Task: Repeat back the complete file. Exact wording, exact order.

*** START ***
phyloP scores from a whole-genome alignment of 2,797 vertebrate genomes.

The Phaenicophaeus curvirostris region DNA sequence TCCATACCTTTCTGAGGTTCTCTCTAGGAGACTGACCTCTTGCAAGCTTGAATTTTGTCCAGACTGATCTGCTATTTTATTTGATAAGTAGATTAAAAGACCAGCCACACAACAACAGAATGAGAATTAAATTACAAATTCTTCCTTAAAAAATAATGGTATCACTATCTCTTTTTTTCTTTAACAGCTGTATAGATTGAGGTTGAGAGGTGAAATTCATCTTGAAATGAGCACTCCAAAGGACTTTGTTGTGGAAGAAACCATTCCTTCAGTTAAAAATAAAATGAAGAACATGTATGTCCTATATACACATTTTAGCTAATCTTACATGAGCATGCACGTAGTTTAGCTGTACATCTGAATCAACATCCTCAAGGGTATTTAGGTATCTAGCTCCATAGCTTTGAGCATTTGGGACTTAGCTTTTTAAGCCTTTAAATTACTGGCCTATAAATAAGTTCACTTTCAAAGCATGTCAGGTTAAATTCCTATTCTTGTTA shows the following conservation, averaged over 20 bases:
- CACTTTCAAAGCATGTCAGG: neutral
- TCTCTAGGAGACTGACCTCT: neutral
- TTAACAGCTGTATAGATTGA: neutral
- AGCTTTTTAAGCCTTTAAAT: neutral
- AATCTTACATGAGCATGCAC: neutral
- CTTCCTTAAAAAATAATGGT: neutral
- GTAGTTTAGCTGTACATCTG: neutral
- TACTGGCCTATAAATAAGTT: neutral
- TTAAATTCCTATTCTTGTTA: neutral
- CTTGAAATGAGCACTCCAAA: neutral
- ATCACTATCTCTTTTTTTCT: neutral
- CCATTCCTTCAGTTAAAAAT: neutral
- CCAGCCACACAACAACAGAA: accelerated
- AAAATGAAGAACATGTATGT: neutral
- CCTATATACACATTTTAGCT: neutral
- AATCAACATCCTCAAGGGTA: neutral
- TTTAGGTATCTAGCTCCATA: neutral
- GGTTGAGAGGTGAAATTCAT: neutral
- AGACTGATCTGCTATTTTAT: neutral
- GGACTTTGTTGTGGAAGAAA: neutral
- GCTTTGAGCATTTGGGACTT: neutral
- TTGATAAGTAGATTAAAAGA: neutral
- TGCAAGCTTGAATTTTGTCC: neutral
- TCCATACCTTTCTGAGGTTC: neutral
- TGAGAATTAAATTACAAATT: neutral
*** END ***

phyloP scores from a whole-genome alignment of 2,797 vertebrate genomes.

The Phaenicophaeus curvirostris region DNA sequence TCCATACCTTTCTGAGGTTCTCTCTAGGAGACTGACCTCTTGCAAGCTTGAATTTTGTCCAGACTGATCTGCTATTTTATTTGATAAGTAGATTAAAAGACCAGCCACACAACAACAGAATGAGAATTAAATTACAAATTCTTCCTTAAAAAATAATGGTATCACTATCTCTTTTTTTCTTTAACAGCTGTATAGATTGAGGTTGAGAGGTGAAATTCATCTTGAAATGAGCACTCCAAAGGACTTTGTTGTGGAAGAAACCATTCCTTCAGTTAAAAATAAAATGAAGAACATGTATGTCCTATATACACATTTTAGCTAATCTTACATGAGCATGCACGTAGTTTAGCTGTACATCTGAATCAACATCCTCAAGGGTATTTAGGTATCTAGCTCCATAGCTTTGAGCATTTGGGACTTAGCTTTTTAAGCCTTTAAATTACTGGCCTATAAATAAGTTCACTTTCAAAGCATGTCAGGTTAAATTCCTATTCTTGTTA shows the following conservation, averaged over 20 bases:
- CACTTTCAAAGCATGTCAGG: neutral
- TCTCTAGGAGACTGACCTCT: neutral
- TTAACAGCTGTATAGATTGA: neutral
- AGCTTTTTAAGCCTTTAAAT: neutral
- AATCTTACATGAGCATGCAC: neutral
- CTTCCTTAAAAAATAATGGT: neutral
- GTAGTTTAGCTGTACATCTG: neutral
- TACTGGCCTATAAATAAGTT: neutral
- TTAAATTCCTATTCTTGTTA: neutral
- CTTGAAATGAGCACTCCAAA: neutral
- ATCACTATCTCTTTTTTTCT: neutral
- CCATTCCTTCAGTTAAAAAT: neutral
- CCAGCCACACAACAACAGAA: accelerated
- AAAATGAAGAACATGTATGT: neutral
- CCTATATACACATTTTAGCT: neutral
- AATCAACATCCTCAAGGGTA: neutral
- TTTAGGTATCTAGCTCCATA: neutral
- GGTTGAGAGGTGAAATTCAT: neutral
- AGACTGATCTGCTATTTTAT: neutral
- GGACTTTGTTGTGGAAGAAA: neutral
- GCTTTGAGCATTTGGGACTT: neutral
- TTGATAAGTAGATTAAAAGA: neutral
- TGCAAGCTTGAATTTTGTCC: neutral
- TCCATACCTTTCTGAGGTTC: neutral
- TGAGAATTAAATTACAAATT: neutral